Members of the Yale community gathered at the Yale Child Study Center on May 24 for the unveiling of a portrait of James Comer, MD, MPH, Maurice Falk Professor in the Child Study Center. For more than 50 years, Comer’s pioneering work has revolutionized school systems and lifted up their most vulnerable children. The unveiling honored his commitment to children, child development, and education, and also celebrated his position as the first African American tenured professor at the university.
“The unveiling of this portrait is a significant milestone not just for Dr. Comer and his family, but for us, for the Child Study Center, and the school,” said Nancy J. Brown, MD, Jean and David Wallace Dean of the School of Medicine and C.N.H. Long Professor of Internal Medicine. “Those who walk through the doors [of the Child Study Center] will see it and see Dr. Comer and be inspired.”
The motivation for Comer’s work stems not only from the children he has worked with throughout his career, but also his own background. Comer was raised alongside four siblings by migrant parents in East Chicago. His family had very little money—his father had only a sixth-grade education, while his mother’s education was even more minimal. Despite this, he and his siblings all attended college and collectively earned 13 degrees among them. Comer himself would go on to earn 49 honorary degrees.
His work has changed lives across the country. His school-based intervention method, known as the “Comer School Development Program,” was initially introduced in two underserved elementary schools in New Haven, but has become adopted nationwide. “Dr. Comer’s work is transformational work that has touched lives of children and families in thousands of schools across the United States,” said Norris Haynes, PhD, retired associate clinical professor. “Dr. Comer has given us a language of school reform that has become a universal language.”
Other speakers at the event included Peter Salovey, PhD, president of the university and Chris Argyris Professor of Psychology; Darin Latimore, MD, deputy dean and chief diversity officer and associate professor of internal medicine (general medicine); Linda Mayes, MD, Arnold Gesell Professor of Child Psychiatry, Pediatrics, and Psychology in the Child Study Center and chair of the Child Study Center; and his children Dawn Comer Jefferson and Brian Comer. The commissioning of the portrait was the vision of Andrés Martin, MD, Riva Ariella Ritvo Professor in the Child Study Center and professor of psychiatry.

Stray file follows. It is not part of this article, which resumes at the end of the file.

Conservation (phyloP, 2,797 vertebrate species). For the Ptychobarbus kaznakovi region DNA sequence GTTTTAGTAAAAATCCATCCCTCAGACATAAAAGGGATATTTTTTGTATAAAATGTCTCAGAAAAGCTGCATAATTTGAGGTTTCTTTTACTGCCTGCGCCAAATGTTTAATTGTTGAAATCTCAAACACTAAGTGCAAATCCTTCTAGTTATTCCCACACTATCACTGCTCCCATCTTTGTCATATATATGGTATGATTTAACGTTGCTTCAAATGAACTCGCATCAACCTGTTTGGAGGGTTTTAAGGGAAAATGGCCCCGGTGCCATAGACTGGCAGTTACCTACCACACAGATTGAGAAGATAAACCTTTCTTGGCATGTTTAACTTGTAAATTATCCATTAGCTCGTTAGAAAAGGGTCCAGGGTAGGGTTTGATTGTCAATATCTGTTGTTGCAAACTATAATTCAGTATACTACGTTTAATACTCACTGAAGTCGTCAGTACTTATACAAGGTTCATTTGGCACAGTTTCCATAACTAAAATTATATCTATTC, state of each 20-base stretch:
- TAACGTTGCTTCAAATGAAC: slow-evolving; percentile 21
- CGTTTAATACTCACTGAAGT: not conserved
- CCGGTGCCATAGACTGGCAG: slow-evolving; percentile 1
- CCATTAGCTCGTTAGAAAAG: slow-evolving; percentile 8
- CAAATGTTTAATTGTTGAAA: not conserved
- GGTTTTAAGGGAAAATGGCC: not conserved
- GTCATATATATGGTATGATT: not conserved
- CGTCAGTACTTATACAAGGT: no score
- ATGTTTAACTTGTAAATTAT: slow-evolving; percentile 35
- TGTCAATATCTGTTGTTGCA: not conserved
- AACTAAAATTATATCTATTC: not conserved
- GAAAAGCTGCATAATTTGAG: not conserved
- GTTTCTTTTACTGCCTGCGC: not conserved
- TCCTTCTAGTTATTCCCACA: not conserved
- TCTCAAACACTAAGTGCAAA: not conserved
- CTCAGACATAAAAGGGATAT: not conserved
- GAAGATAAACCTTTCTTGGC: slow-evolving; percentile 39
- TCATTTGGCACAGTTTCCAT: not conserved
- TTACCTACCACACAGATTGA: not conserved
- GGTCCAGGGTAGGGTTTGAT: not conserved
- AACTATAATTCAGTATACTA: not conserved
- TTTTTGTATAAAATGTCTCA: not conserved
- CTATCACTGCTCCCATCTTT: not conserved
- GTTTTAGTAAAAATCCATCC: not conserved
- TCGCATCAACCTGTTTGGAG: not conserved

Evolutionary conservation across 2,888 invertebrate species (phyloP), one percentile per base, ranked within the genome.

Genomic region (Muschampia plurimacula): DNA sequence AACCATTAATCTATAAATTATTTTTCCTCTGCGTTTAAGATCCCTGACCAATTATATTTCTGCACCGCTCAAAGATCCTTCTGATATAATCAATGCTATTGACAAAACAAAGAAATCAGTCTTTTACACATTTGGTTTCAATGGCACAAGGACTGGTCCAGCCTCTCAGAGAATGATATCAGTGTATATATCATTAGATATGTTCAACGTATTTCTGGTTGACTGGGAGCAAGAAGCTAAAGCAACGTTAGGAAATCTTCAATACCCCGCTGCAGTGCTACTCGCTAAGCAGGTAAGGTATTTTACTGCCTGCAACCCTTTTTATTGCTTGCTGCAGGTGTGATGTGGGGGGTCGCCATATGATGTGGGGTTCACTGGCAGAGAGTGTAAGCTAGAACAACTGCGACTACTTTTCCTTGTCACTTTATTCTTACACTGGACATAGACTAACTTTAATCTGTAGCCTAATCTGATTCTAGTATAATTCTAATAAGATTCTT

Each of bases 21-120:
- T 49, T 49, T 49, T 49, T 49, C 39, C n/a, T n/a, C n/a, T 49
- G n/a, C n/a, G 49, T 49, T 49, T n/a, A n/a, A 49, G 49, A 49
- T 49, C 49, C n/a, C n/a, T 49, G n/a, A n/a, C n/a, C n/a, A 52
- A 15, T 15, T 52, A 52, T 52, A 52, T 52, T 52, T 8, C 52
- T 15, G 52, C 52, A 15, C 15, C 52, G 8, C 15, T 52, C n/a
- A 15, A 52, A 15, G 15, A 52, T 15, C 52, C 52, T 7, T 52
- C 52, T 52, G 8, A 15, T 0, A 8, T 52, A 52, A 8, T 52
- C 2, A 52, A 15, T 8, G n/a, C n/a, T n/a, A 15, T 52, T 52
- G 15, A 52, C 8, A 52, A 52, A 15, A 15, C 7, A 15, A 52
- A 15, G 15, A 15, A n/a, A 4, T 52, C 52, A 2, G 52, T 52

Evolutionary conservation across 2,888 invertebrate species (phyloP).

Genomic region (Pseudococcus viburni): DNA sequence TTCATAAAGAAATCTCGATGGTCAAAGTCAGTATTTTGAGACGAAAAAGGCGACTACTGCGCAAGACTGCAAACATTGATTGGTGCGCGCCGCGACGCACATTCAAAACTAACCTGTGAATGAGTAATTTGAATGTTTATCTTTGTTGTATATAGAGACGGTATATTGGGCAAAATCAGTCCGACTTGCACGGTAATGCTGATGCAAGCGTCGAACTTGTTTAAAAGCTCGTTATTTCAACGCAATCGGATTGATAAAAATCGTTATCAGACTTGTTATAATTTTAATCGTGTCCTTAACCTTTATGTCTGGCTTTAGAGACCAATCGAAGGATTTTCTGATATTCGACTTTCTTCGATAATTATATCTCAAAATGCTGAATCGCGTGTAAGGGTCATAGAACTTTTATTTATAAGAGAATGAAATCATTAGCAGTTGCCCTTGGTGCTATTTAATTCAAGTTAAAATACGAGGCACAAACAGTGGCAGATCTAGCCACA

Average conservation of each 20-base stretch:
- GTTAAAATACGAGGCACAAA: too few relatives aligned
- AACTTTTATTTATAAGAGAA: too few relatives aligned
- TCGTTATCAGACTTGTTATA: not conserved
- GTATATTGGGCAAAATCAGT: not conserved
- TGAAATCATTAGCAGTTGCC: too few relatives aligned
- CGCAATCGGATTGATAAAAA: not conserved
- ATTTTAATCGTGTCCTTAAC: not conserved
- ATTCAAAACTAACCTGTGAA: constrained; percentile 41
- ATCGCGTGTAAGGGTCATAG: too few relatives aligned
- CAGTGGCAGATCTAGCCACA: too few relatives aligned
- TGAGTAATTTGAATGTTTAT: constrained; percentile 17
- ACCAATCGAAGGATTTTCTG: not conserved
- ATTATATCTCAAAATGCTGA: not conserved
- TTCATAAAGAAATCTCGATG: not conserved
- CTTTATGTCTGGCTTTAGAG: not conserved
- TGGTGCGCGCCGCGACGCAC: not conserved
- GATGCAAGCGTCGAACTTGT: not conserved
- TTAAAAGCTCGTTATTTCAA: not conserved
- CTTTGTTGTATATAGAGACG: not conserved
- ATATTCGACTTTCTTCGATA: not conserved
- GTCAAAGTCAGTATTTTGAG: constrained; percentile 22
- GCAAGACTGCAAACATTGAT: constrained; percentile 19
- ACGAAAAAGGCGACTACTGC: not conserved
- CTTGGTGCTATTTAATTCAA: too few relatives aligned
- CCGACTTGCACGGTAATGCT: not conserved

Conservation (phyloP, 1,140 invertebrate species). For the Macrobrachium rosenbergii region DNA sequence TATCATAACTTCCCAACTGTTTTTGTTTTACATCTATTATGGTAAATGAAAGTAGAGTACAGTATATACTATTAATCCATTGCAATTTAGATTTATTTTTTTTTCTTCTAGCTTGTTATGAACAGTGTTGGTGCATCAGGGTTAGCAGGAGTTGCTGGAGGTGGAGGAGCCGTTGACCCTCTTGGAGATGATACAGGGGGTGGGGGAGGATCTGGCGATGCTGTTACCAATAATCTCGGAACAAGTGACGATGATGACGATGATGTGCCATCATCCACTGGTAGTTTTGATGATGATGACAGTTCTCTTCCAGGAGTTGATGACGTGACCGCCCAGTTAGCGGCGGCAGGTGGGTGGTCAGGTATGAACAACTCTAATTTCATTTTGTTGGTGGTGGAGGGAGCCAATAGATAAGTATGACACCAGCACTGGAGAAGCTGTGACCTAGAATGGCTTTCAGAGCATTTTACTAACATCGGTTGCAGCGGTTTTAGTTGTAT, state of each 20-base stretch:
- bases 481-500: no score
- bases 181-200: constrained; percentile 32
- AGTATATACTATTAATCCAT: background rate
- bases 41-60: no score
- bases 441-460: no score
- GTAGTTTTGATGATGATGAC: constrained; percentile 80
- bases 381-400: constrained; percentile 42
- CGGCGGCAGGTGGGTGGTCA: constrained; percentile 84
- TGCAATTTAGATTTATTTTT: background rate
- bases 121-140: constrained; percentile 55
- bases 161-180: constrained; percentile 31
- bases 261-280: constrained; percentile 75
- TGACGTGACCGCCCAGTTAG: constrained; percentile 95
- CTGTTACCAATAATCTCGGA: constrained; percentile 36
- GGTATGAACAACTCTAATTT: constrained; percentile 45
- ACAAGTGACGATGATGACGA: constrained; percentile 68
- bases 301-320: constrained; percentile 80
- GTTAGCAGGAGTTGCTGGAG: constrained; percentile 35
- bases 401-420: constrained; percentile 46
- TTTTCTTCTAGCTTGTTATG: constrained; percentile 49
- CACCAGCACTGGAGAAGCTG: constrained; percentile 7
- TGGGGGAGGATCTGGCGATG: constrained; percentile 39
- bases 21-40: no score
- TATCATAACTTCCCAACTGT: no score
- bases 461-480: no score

“We started looking for a portrait artist, and the only thing that was very important to us was that it was a Black artist,” Martin said. They decided on Simmie Knox, who is known for his portraits on prominent individuals including Ruth Bader Ginsburg, Bill Clinton, Thurgood Marshall, and Eric Holder. “[Dr. Comer is] in good company.”
His three grandchildren unveiled the finished portrait, which will now live as a tribute to Comer’s life-changing career. And at 87 years old, he’s still hard at work. He’s working on a book, titled “What’s Going On?” The book explores his own family life and developmental experience that allowed him to overcome racism and be successful academically, and to apply this knowledge to the problem of poor school performance by underserved children.
“Dr. Comer always has room on his shoulders—he never lets you know the burdens that he’s carrying, but always has room for you to stand on his shoulders and carry your burden,” said Latimore at the ceremony. Speaking to Comer, Latimore said, “Every time that I look at your portrait, I will see a village of people standing on your shoulders.”